Why are high-income earners using Seattle public transit more than others?
As people try to negotiate increased commute times and public transportation options, many are still opting to head into work by car. But new census data shows that Seattle is one of the few cities in the country where high-income residents are more likely to take public transit.
According to The Seattle Times, 11 percent of those with a salary of $75,000 or more took public transportation in 2017, a usage higher than lower-earning income groups. It’s rare statistic, only otherwise seen in San Francisco, Chicago, Washington, D.C., New York, and Boston. In most other cities, lower-income groups are much more likely to use transit.
“In Seattle, I can see this with somebody making $75,000. They’ve got an apartment or a condo in Pioneer Square, they get on the bus and head up there,” said KIRO Radio’s John Curley.
“But if you’re living out in Fife, and you’ve got to commute in, and you have a car and your job is in the city, you commute on in. Because it’s easier to get back out again.”
Despite that pattern, data shows that transit usage nonetheless spiked to a record high in 2017, with part of the surge related to uptick in light rail usage. That rise is an offshoot of the 2016 opening of the light rail station on Capitol Hill and the University of Washington.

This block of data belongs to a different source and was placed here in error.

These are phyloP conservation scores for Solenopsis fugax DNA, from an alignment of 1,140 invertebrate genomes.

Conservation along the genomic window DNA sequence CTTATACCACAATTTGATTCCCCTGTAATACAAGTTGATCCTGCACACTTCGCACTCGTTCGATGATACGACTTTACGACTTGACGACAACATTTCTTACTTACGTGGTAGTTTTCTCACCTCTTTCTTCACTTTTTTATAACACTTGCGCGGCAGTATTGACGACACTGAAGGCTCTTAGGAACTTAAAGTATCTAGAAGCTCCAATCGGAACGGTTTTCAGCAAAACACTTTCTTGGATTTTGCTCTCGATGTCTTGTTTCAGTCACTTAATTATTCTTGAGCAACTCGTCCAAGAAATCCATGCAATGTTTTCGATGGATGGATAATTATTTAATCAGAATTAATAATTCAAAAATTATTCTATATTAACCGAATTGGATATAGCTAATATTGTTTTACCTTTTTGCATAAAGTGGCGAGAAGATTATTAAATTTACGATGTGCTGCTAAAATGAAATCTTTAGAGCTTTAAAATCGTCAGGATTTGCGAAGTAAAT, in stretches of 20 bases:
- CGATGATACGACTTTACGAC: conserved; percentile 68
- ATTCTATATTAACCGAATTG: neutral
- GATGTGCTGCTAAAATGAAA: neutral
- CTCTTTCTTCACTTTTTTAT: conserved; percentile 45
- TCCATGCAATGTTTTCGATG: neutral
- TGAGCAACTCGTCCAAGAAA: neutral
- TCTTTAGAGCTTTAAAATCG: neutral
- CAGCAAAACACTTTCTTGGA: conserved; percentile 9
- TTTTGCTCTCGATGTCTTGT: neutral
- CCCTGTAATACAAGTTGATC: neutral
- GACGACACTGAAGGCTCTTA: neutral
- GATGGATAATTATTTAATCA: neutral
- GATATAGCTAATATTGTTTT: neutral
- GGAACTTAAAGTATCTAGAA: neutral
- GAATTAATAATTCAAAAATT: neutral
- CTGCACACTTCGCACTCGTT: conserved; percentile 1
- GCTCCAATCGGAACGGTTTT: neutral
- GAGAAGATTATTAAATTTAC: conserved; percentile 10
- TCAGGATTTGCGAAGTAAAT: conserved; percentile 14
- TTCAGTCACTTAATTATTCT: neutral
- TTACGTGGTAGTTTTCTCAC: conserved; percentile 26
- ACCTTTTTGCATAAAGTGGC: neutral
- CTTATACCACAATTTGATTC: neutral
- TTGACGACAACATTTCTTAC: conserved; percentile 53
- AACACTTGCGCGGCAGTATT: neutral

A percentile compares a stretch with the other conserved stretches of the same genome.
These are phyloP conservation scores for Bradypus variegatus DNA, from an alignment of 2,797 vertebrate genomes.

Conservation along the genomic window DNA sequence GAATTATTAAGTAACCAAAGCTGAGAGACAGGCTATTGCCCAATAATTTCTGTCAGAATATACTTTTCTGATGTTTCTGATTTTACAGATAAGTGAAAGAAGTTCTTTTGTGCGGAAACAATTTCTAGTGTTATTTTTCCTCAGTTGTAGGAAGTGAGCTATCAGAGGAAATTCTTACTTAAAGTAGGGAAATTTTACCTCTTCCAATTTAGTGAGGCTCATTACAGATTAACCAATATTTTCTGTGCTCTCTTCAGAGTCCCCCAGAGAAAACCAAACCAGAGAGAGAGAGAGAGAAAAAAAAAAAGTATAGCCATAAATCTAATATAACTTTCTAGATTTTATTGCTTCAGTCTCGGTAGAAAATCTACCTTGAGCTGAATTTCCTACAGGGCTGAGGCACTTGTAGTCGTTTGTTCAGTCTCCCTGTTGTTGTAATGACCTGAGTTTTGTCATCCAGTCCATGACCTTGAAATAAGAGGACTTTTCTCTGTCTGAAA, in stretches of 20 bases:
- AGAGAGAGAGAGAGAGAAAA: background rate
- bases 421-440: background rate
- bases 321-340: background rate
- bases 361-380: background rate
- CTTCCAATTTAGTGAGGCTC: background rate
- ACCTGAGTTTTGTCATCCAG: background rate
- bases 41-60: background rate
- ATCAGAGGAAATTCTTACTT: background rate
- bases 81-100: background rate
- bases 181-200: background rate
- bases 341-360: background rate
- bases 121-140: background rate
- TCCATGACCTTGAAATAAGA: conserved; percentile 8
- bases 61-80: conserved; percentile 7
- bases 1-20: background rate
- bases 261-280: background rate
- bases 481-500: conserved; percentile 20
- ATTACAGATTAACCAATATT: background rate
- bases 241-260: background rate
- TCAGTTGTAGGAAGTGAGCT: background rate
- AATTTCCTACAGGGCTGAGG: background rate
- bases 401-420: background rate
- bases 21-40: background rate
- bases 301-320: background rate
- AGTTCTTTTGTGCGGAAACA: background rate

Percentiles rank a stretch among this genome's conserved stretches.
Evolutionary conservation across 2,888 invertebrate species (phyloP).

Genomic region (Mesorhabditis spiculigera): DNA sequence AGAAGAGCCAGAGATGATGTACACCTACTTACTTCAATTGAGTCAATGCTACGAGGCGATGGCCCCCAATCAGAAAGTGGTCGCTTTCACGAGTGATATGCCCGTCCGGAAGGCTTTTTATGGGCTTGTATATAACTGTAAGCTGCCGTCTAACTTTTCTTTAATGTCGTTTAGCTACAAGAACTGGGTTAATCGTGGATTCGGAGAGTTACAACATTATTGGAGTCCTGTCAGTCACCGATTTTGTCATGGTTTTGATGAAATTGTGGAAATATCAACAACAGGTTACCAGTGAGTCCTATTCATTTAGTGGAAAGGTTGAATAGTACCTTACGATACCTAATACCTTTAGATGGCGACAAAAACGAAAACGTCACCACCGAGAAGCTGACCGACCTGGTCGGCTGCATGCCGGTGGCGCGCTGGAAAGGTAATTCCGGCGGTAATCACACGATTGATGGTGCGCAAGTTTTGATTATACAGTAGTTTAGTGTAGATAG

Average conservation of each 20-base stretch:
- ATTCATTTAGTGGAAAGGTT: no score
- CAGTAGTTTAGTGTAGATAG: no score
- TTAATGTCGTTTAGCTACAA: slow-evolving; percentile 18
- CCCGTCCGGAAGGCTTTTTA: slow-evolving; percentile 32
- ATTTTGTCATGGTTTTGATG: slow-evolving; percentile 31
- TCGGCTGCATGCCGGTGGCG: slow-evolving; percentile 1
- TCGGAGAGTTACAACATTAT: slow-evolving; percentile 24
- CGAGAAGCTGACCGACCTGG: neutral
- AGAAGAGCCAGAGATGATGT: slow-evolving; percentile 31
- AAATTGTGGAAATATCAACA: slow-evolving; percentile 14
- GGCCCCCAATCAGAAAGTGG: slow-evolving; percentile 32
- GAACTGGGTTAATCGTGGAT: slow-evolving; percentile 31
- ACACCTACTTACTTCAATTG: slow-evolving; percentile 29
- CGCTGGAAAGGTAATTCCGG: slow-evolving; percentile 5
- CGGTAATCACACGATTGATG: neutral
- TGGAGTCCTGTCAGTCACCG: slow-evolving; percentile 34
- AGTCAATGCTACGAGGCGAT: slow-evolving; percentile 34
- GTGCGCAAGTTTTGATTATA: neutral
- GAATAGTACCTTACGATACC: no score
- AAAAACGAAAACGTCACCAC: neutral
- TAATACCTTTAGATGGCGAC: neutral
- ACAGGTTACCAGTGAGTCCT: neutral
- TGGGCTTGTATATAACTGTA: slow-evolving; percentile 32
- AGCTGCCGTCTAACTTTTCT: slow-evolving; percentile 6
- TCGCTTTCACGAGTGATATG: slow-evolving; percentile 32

Southern migration leading to increased reliance on cars
For workers who earn below $35,000, less than 10 percent used public transit. It’s part of a general pattern in which a gradual migration south from city centers has caused people to be more reliant on their cars.
“What’s happening is: if given a choice and you can afford a car, even if you’re poor, you’ll take a car. Public transportation has dipped across the country,” Curley said.
“When it’s between riding the bus and having to be on somebody else’s schedule, rich or poor across the country will take their car instead.”